In the days following the botched rollout of the Obamacare website, the rush to lay political blame was palpable in Washington. Responding to angry constituents, Congress began making formal inquiries into how far up the chain-of-command knowledge of the problems went. Health and Human Services Secretary Kathleen Sebelius moved to shield the president from the blowback on his hallmark piece of legislation, claiming he wasn’t aware of the site’s flaws.
It wasn’t known that they’d been in close contact until reporters for The Hill learned through a Freedom of Information Act request that Sebelius had made repeated visits to the White House, meeting with President Barack Obama 18 times, and with many senior staffers, too. What they discussed remains unclear, but, regarding the Affordable Care Act, it was undeniable that the lines of communication were open at the most senior levels of government.
Transparency isn’t always the government’s first instinct, which is why the Freedom of Information Act, known as FOIA, is crucial to our democracy. Originally instituted in 1966, the federal law guarantees public access to a variety of government documents, subject to a number of exemptions. The FOIA is one of the most powerful weapons in the arsenal of any journalist, but you don’t have to be a journalist to make good use of the law.
Documents obtained through the FOIA can help anyone digging into the inner workings of government by providing important details that can bolster arguments, or, in the case of the article published last month in The Hill, lay the foundation for entire stories.
The Hill sought documents relating to Sebelius’ schedule ahead of the controversial rollout of Healthcare.gov. The authors were successful in obtaining the information, and it dictated the entire content of their story. It is not an overstatement to say that without the FOIA, the story would never have been written.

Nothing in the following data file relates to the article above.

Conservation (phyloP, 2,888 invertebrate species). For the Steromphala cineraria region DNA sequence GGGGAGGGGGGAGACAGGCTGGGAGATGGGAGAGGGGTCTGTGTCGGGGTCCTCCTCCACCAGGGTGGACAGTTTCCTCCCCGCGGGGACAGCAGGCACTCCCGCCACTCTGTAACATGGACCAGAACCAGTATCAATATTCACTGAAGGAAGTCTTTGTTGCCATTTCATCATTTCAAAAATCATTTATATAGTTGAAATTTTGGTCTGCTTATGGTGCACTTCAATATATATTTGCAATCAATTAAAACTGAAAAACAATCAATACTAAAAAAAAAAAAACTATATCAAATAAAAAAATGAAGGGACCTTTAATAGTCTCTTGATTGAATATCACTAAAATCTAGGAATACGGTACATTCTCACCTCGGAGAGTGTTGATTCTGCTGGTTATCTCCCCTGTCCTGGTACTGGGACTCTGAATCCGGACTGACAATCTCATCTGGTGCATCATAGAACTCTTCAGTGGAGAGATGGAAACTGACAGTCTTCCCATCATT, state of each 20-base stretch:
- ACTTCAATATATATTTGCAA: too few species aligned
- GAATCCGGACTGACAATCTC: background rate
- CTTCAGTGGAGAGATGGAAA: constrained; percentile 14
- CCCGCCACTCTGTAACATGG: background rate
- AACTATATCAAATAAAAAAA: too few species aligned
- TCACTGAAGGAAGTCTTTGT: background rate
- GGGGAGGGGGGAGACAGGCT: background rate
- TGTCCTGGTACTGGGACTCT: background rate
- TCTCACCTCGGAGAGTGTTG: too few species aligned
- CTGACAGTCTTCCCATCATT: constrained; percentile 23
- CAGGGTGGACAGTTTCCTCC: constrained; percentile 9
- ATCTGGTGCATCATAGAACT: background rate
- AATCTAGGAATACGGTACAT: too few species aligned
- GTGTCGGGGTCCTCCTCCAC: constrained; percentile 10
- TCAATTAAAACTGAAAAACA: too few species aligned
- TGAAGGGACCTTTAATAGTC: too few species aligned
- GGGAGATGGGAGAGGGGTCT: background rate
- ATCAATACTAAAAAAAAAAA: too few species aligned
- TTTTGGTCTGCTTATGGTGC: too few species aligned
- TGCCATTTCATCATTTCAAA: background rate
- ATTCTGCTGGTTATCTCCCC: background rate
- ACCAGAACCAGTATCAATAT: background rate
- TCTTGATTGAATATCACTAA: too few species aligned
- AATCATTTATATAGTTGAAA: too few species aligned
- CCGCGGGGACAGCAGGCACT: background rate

FOIA is important to everyone, not just because everyone can use it but because the journalists who use it most visibly are trying to obtain information that they make available to you—the public. In the graphic alongside this piece — inspired by the Sunlight Foundation’s “News Without Transparency” series — we’ve attempted to illustrate the significance of FOIA by blacking out the portions of the story that could not have been written were it not for the law.
For FOIA users, getting exactly what they are looking for represents the best-case scenario. Often agencies will respond to FOIA requests with heavily redacted documents, citing one of the exemptions. In other cases, they will drag their feet, only releasing documents long after the original request was made or after legal proceedings.
Just making a FOIA request isn’t always a walk in the park. Each federal agency has its own process (we won’t even get started on how the various states handle their Freedom of Information laws), and it is often difficult to know if the documents that are being sought have been requested before or are already public.
The good news: Helping newbies (and even some experienced FOIA hands) make and manage requests has spawned cottage industries, helmed by legally savvy and civic-minded practitioners. Some of the examples we know about include MuckRock (a Sunlight grantee), FOIA Machine, as well as a just-launched effort by prolific FOIA filer Lisette Garcia, whom you can follow on Twitter at @FOIAFactor.
The Obama administration supports an improved FOIA; the Republican-controlled House earlier this year overwhelmingly passed a bill and the Senate this month held a hearing on the issue. Civil society organizations have floated recommendations for reform in the past several months. Freedom of information is not generally considered a partisan issue. Momentum appears to be building. Could this be the year for real change?